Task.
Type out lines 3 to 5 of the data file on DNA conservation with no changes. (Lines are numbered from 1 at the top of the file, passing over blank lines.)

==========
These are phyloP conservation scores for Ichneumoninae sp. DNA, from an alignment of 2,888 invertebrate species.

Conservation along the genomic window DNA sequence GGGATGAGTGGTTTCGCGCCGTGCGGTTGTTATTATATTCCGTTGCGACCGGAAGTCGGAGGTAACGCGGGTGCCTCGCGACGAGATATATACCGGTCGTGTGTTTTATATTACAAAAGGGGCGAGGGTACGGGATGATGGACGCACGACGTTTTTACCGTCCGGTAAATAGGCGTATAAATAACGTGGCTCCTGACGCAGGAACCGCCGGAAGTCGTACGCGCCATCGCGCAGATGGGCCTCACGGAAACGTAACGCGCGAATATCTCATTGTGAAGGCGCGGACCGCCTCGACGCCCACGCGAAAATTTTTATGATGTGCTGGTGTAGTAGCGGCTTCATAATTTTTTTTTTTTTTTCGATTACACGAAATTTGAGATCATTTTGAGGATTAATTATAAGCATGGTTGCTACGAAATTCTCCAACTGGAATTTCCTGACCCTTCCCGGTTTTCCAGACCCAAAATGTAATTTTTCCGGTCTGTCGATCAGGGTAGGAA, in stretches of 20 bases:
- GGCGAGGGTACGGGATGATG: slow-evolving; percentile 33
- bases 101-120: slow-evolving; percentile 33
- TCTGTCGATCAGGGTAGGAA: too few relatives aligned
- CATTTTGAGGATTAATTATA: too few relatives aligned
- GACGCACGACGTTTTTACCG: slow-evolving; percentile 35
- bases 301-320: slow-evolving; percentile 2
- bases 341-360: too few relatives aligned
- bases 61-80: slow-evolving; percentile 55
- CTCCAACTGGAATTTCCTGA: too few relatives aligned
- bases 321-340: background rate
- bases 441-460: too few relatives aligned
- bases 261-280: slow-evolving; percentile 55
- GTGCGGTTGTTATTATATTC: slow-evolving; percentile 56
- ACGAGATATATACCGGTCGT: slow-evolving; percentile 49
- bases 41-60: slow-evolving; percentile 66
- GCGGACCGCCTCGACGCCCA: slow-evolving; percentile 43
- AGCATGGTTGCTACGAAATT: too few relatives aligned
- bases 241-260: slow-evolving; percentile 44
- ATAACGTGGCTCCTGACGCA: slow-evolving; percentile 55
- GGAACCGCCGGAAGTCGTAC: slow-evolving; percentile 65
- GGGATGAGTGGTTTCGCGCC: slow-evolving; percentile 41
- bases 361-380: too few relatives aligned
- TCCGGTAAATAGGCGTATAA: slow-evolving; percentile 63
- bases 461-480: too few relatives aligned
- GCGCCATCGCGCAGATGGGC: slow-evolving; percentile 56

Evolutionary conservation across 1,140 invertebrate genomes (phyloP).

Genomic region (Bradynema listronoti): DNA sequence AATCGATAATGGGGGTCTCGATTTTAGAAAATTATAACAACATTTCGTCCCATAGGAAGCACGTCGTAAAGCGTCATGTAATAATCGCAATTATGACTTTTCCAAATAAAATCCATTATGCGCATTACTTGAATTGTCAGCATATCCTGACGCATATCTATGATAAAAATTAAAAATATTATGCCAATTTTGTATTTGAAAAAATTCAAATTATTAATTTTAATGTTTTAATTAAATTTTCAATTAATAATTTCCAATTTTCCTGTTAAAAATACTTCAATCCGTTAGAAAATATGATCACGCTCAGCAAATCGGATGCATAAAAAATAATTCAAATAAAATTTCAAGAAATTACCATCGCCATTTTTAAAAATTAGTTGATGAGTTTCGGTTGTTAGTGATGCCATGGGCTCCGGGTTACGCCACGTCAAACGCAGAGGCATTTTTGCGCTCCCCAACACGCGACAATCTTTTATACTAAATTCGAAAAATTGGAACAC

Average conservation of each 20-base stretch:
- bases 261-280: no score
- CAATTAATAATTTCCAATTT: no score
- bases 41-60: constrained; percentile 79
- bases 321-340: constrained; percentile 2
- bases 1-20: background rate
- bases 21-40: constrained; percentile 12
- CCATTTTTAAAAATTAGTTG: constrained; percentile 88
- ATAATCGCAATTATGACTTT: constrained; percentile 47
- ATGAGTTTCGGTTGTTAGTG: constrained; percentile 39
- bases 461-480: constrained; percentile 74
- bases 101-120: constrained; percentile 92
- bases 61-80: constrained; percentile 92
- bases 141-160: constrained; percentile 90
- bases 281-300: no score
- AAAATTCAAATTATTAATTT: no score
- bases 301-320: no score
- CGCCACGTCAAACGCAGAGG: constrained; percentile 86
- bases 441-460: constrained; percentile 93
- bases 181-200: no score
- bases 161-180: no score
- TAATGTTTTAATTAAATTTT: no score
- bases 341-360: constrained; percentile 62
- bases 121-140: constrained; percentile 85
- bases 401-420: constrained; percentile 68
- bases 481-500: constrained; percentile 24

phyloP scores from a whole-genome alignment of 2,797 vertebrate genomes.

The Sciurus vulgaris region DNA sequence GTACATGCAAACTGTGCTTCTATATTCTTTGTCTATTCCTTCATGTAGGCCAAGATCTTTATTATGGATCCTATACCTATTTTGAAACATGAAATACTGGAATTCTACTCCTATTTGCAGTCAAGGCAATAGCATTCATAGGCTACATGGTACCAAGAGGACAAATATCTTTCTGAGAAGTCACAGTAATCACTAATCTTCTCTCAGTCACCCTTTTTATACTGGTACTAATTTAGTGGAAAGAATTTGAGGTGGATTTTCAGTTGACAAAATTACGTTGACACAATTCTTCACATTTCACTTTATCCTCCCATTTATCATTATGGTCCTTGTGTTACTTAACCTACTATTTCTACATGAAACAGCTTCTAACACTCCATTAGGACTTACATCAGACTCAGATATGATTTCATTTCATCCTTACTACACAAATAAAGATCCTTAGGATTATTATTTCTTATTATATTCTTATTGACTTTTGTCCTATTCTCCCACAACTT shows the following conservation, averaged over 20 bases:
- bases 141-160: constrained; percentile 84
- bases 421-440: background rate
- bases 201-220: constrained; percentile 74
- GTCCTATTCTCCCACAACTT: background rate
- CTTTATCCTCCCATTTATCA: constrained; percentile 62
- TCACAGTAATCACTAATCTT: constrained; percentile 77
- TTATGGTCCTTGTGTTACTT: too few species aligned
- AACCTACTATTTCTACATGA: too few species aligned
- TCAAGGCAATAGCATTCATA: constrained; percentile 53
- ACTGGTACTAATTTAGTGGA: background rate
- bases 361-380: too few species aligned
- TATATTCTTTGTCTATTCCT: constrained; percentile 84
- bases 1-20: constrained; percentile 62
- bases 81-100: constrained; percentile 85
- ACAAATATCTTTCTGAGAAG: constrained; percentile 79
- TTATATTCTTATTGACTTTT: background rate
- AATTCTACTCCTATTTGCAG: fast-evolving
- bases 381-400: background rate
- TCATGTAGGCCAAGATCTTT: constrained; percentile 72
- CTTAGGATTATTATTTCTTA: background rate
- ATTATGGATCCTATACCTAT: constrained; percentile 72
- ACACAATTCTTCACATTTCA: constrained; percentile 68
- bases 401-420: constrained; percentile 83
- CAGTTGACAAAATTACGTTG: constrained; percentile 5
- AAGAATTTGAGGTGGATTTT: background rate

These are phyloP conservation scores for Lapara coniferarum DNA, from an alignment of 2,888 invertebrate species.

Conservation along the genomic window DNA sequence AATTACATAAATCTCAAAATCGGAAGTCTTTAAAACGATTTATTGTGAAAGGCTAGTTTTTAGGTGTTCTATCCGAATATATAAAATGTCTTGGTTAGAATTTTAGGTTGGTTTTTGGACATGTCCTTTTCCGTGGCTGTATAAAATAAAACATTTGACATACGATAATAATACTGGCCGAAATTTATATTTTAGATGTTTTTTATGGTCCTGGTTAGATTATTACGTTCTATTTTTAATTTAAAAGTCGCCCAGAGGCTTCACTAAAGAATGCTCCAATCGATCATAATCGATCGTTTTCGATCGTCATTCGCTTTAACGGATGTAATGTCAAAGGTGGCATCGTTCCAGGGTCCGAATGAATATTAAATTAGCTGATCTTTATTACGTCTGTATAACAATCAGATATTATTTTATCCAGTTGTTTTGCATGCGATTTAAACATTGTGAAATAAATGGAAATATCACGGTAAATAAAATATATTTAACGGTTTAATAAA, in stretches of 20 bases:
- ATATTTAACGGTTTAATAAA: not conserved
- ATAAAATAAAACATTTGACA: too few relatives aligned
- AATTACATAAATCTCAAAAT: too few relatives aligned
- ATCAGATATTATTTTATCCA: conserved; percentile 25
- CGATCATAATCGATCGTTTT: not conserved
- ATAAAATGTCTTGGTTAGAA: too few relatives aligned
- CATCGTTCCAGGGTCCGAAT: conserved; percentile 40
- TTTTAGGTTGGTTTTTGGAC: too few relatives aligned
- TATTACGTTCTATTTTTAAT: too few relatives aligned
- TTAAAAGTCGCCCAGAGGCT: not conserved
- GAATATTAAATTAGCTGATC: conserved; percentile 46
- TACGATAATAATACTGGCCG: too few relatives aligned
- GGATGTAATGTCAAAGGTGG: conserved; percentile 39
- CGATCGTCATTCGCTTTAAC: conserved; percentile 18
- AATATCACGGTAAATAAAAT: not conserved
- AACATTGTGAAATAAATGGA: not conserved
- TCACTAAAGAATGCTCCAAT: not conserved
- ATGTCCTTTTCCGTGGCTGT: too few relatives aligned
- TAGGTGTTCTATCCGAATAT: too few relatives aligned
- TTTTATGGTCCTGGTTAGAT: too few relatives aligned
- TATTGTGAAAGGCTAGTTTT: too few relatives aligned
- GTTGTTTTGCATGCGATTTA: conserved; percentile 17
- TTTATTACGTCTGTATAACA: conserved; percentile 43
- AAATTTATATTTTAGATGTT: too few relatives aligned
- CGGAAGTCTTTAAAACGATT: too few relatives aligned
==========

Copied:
- GGCGAGGGTACGGGATGATG: slow-evolving; percentile 33
- bases 101-120: slow-evolving; percentile 33
- TCTGTCGATCAGGGTAGGAA: too few relatives aligned